Logical, perhaps. Startling and controversial, certainly. And as the excavation continues, the Pamir Plateau is bound to yield more amazing discoveries.
Archaeologists in Northwest China’s Xinjiang Uygur Autonomous Region have discovered major Zoroastrian tombs, dated to over 2,500 years ago.
Archaeologists in Northwest China’s Xinjiang Uygur Autonomous Region have discovered
major Zoroastrian tombs, dated to over 2,500 years ago.

3 comments:

Jayarava Attwood said...

The idea that finding tombs in Xinjiang proves that Zoroastrianism started there is far fetched. I don't see any firm dates, but "over 2500 years" would put these tombs about 500 years after the mostly likely birth of Zarathustra (ca 1200-1000 BCE).

What I do find interesting is how this evidence fits into Michael Witzel's theory about early migrations of Zoroastrian people, especially into India to become the precursors of the hill tribes of Kosala - especially the Śākya tribe to which the Buddha is said to belong. The fact that their burial mounds are round (consistent with Scythian "kurgans") is intriguing as one of the features that distinguish the Śākyas (and others) from Brahmins is their round burials - the Brahmins made square burial mounds and recorded their rejection of the round mounds as improper (in the Śatapathabrāhmaṇa for example).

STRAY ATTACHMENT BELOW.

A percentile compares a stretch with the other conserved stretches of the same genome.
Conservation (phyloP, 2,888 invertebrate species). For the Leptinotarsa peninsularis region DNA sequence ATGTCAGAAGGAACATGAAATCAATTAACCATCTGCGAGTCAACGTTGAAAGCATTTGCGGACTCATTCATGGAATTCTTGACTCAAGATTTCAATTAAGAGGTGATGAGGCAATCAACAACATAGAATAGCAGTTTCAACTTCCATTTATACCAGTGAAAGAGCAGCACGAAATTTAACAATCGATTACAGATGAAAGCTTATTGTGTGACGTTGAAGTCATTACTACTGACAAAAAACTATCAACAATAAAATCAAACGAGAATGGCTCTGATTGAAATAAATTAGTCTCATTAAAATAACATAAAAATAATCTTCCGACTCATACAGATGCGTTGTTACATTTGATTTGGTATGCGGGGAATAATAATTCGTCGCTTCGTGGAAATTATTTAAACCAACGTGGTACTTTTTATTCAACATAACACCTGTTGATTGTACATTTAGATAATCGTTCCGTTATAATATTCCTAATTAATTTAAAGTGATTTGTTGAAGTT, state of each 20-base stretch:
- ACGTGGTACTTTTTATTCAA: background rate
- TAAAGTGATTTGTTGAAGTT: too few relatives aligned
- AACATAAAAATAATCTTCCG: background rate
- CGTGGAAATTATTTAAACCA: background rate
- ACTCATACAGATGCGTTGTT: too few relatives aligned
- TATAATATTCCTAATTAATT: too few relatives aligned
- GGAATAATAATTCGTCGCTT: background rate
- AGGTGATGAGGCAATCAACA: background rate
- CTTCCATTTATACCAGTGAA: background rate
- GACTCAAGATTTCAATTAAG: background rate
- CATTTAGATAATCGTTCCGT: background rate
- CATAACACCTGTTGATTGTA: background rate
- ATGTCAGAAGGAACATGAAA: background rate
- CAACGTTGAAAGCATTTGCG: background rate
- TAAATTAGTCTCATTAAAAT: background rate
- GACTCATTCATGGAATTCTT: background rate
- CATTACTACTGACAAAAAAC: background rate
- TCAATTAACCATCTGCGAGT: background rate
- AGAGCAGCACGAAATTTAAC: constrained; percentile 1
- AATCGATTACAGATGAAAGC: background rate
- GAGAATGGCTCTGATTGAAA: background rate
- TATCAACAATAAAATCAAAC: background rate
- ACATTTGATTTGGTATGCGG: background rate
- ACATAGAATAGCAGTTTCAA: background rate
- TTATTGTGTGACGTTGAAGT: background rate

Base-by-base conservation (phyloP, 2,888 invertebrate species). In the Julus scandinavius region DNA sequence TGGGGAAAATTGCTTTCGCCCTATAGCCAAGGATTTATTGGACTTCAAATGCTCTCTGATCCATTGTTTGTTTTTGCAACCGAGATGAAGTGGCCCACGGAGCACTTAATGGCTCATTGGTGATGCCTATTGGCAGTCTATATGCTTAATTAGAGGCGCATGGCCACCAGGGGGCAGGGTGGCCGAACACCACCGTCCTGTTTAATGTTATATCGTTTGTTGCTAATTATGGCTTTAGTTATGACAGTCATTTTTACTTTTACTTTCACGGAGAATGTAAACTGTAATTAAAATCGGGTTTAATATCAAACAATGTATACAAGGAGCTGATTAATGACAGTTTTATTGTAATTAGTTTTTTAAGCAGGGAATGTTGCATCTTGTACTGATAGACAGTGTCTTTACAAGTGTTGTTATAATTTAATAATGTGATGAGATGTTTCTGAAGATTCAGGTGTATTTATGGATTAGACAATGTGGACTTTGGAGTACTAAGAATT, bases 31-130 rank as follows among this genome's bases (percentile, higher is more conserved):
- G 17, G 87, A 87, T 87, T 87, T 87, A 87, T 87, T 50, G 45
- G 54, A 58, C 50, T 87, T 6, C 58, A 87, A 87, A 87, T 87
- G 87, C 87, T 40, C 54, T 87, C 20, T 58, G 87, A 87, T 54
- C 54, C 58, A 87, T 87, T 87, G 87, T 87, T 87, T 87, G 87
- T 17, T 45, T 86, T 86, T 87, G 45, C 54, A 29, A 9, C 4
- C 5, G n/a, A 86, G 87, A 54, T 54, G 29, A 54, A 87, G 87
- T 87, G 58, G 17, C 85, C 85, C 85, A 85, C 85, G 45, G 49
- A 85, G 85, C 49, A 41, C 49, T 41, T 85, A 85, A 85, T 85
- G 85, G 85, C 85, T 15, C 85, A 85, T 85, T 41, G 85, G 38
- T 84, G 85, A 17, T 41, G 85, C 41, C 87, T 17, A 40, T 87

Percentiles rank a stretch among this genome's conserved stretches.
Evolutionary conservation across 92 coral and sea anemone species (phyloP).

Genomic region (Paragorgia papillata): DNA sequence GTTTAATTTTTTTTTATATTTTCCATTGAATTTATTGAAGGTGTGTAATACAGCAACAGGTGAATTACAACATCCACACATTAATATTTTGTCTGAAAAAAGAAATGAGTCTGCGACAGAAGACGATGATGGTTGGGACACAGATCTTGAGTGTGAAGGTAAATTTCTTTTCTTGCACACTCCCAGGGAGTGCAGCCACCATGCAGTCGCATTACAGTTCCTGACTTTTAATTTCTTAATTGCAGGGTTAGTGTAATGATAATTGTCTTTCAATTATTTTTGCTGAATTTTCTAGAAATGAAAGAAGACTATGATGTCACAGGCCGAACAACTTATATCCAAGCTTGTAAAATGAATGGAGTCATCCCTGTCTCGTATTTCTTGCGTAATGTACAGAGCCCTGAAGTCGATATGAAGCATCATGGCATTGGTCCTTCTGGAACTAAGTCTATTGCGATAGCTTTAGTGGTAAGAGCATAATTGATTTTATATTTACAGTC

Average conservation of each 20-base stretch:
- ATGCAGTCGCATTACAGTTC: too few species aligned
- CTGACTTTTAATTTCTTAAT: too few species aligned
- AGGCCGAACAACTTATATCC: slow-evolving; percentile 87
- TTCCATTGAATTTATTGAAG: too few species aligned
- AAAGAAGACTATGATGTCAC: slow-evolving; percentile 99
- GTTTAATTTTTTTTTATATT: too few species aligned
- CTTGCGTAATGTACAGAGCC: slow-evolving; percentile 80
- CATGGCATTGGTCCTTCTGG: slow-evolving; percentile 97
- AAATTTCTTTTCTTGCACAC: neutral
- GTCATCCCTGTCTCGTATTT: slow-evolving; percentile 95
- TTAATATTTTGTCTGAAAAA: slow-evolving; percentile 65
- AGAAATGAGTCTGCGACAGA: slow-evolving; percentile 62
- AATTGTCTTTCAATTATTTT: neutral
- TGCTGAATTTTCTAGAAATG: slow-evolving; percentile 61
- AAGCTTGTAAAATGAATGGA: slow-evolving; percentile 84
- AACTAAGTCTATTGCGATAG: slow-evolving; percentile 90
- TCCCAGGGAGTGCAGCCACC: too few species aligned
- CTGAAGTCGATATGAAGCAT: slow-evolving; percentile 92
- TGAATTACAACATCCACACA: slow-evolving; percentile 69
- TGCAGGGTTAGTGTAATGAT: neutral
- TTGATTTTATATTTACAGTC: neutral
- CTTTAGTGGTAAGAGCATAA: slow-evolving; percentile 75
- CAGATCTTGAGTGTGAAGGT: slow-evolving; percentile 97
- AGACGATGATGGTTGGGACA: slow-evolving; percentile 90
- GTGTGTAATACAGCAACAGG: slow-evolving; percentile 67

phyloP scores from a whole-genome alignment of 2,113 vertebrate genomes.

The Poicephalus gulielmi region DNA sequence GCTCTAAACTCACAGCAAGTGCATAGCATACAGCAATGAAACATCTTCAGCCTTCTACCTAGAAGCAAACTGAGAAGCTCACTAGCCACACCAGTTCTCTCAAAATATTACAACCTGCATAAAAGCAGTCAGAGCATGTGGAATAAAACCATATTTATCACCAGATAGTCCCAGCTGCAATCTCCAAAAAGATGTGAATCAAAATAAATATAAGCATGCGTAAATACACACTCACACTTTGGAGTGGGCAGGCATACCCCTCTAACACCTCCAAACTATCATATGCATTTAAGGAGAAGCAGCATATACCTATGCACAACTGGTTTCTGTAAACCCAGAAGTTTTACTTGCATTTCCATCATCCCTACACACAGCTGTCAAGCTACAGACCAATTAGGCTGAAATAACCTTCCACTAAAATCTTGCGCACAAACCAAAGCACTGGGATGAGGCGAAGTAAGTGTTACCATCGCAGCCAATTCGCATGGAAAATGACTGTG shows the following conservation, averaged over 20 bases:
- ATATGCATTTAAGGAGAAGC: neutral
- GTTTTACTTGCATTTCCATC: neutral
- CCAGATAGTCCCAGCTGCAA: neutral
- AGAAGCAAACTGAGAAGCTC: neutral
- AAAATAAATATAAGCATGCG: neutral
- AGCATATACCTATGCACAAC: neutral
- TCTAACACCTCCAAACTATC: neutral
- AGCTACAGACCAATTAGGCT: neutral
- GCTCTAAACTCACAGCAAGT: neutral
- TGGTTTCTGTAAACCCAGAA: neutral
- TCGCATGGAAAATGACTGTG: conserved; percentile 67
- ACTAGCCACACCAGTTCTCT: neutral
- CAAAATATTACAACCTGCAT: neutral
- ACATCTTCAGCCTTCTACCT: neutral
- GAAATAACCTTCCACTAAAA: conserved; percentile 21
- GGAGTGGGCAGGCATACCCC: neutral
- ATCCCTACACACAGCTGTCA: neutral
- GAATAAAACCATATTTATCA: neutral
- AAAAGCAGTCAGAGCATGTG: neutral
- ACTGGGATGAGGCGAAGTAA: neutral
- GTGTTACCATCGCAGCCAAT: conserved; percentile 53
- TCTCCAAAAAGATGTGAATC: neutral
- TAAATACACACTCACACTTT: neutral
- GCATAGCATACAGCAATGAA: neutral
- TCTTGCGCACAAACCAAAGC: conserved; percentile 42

My outline of Witzel's theory and evaluation of the evidence is in the Journal of the Oxford Centre for Buddhist Studies. Vol. 3.

Anonymous said...

Jayarva, which scholars/sources place the birth of Zarathustra around 1200-1000 BCE? On what evidence?

Jayarava Attwood said...

Well I'm most familiar with the work of Mary Boyce (RIP). The evidence is very sparse and uncertain. As far as I know no one talks about his "birth" and it was sloppy of me to mention it. But he must have flourished around that time.

A place to start is the Encyclopedia Iranica (with many articles by Boyce)> It introduces a survey of the evidence thus: "If anything approaching a consensus exists, it is that he lived ca. 1000 BCE give or take a century or so, though reputable scholars have proposed dates as widely apart as ca.1750 BCE and '258 years before Alexander.'" The article concludes with a good bibliography of source material.

Also "In the Avesta, the geography of the Vendīdād and of the Yašts make it clear that these texts locate themselves in eastern Iran. Even though there are later traditions which place him in Azerbaijan and Media, it is more reasonable to locate Zoroaster somewhere in eastern Iran along with the rest of the Avesta."

For more background on the migration of the Scythians see the section in my article mentioned above (and the sources I mention there). If Witzel is correct, and I think he probably is, then Zoroastrianism must have existed prior to 850 BCE because that's roughly when the Śākyas migrated into the Nepalese foothills and introduced Zoroastrian ideas about ethics to that part of the world.